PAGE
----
# How can a t-test be statistically significant if the mean difference is almost 0?

I am trying to compare data from 2 populations to tell if the difference between the treatments is statistically significant. The data sets appear to be normally distributed with very little difference between the two sets. The average difference is 0.00017. I performed a paired t-test, expecting that I would fail to reject the null hypothesis of no difference between the means, however, my calculated t-value is much higher then my critical t-value.

• What do you want suggestions about? What are your N's? – gung - Reinstate Monica Feb 25 '14 at 20:11
• hi, i'm just not really sure how to proceed, if i did something wrong to begin with seeing as how the data doesn't seem to be any different at all. Both groups have 335 observations – Kscicc26 Feb 25 '14 at 20:17
• The standard error of the difference in means is also a function of the standard deviations and of the sample sizes. All these pieces would need to be in your question before any surprise could be registered. – Glen_b -Reinstate Monica Feb 25 '14 at 20:34
• Every difference is "almost 0"! If the outcome variable is weight gained by people and it is measured in pounds, then 0.00017 is small indeed, but if it is measured in millions of pounds then 0.00017 is enormous. This question therefore has no meaning until a context--what is being measured in the response--and a unit of measurement are provided. – whuber Feb 25 '14 at 21:02
• Statistical significance doesn't mean "significance" in the wider English sense of significance. – david25272 Feb 26 '14 at 0:14

I see no reason to believe you did something wrong just because the test was significant, even if the mean difference is very small. In a paired t-test, the significance will be driven by three things:

1. the magnitude of the mean difference
2. the amount of data you have
3. the standard deviation of the differences

Admittedly, your mean difference is very, very small. On the other hand, you do have a fair amount of data (N=335). The last factor is the standard deviation of the differences. I don't know what that is, but since you got a significant result, it is safe to assume it is small enough to overcome the small mean difference with the amount of data you have. For the sake of building an intuition, imagine that the paired difference for every observation in your study were 0.00017, then the standard deviation of the differences would be 0. Surely, it would be reasonable to conclude that the treatment led to a reduction (albeit a tiny one).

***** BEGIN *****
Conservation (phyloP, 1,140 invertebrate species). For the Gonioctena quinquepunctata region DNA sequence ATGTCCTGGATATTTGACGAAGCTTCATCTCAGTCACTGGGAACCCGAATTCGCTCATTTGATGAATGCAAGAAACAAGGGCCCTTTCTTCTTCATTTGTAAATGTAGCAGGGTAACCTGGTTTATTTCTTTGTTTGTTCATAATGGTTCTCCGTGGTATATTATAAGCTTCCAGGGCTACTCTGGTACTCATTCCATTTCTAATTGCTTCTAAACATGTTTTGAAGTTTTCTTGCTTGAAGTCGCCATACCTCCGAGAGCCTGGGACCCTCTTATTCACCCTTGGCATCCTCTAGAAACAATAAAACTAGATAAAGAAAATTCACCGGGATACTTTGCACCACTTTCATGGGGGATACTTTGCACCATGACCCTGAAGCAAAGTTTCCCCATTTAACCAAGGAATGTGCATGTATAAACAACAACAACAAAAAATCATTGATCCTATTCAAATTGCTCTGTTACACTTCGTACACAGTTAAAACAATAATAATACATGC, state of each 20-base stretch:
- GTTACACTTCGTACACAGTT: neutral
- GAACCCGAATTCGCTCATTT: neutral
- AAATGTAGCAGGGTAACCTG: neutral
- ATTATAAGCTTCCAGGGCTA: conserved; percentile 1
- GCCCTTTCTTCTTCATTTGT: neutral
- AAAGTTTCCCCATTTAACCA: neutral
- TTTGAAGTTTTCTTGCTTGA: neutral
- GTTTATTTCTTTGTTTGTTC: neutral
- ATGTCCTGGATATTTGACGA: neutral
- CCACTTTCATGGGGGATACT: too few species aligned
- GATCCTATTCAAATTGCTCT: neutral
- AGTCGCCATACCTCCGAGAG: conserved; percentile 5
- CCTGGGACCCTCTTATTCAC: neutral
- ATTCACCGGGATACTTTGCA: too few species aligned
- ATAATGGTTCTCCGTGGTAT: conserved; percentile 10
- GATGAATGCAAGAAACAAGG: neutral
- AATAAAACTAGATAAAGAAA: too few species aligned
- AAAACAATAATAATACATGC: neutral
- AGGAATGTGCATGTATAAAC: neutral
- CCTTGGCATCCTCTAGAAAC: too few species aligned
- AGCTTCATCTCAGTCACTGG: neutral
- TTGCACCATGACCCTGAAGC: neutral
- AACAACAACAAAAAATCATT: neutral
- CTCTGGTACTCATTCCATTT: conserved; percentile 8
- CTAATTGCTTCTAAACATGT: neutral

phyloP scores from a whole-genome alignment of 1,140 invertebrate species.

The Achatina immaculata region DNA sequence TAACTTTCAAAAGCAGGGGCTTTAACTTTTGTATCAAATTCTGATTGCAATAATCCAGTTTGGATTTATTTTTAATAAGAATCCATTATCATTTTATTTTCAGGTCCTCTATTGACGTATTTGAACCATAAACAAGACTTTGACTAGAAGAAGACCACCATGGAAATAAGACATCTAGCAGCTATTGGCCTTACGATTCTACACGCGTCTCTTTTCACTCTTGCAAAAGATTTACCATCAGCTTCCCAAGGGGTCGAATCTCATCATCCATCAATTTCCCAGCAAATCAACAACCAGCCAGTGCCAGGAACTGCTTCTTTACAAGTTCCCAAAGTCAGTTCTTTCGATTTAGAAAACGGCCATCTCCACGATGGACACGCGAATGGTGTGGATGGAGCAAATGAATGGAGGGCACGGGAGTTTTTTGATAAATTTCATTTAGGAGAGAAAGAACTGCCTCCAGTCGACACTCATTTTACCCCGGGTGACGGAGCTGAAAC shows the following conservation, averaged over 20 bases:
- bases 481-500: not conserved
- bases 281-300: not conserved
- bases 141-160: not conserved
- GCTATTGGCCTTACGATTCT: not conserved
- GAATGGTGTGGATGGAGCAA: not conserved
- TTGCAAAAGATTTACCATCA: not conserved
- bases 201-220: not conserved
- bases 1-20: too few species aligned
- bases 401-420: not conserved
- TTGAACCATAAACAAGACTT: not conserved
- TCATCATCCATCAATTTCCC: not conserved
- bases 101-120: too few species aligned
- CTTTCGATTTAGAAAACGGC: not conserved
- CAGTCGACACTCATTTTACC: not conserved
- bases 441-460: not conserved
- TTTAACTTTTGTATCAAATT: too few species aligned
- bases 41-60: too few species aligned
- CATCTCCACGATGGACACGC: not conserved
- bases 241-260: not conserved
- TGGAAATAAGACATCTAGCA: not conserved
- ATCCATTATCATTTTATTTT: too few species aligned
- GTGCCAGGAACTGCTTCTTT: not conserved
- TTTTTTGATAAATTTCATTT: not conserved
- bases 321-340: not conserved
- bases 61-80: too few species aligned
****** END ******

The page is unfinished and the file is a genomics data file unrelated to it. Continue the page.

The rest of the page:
As @whuber notes in the comments below, it is worth pointing out that while 0.00017 seems like a very small number qua number, it isn't necessarily small in meaningful terms. To know that, we would need to know several things, firstly what the units are. If the units are very large (e.g., years, kilometers, etc.), what appears to be small could be meaningfully large, whereas if the units are small (e.g., seconds, centimeters, etc.), this difference seems even smaller. Second, even a small change can be important: imagine some kind of treatment (e.g., vaccine) that was very cheap, easy to administer to the whole populace, and had no side effects. It may well be worth doing even if it saved only a very few lives.

• thank you for the response! I'm not too versed in statistics, so i was just taken aback when i didn't get the answer i was expecting to get. the standard error of the differences between the means is: 7.36764E-05. I'm not sure what the relevance of that is, but i'm sure you do haha. again thanks for your help – Kscicc26 Feb 25 '14 at 20:46
• You're welcome, @Kscicc26. The standard error of the differences, & the standard deviation of the differences are not the same thing. (Tragically, they sound like they ought to be.) The SD tells you how much your differences vary, whereas the SE tells you how much estimates of the mean difference would vary if you ran your study over & over & over again. It may help you to read my description of SEs here. – gung - Reinstate Monica Feb 25 '14 at 20:50
• i will check that out and get back on this thread in the morning! – Kscicc26 Feb 25 '14 at 20:51
• This mean difference is neither small nor large: you simply have no basis for assessing its size. – whuber Feb 25 '14 at 21:03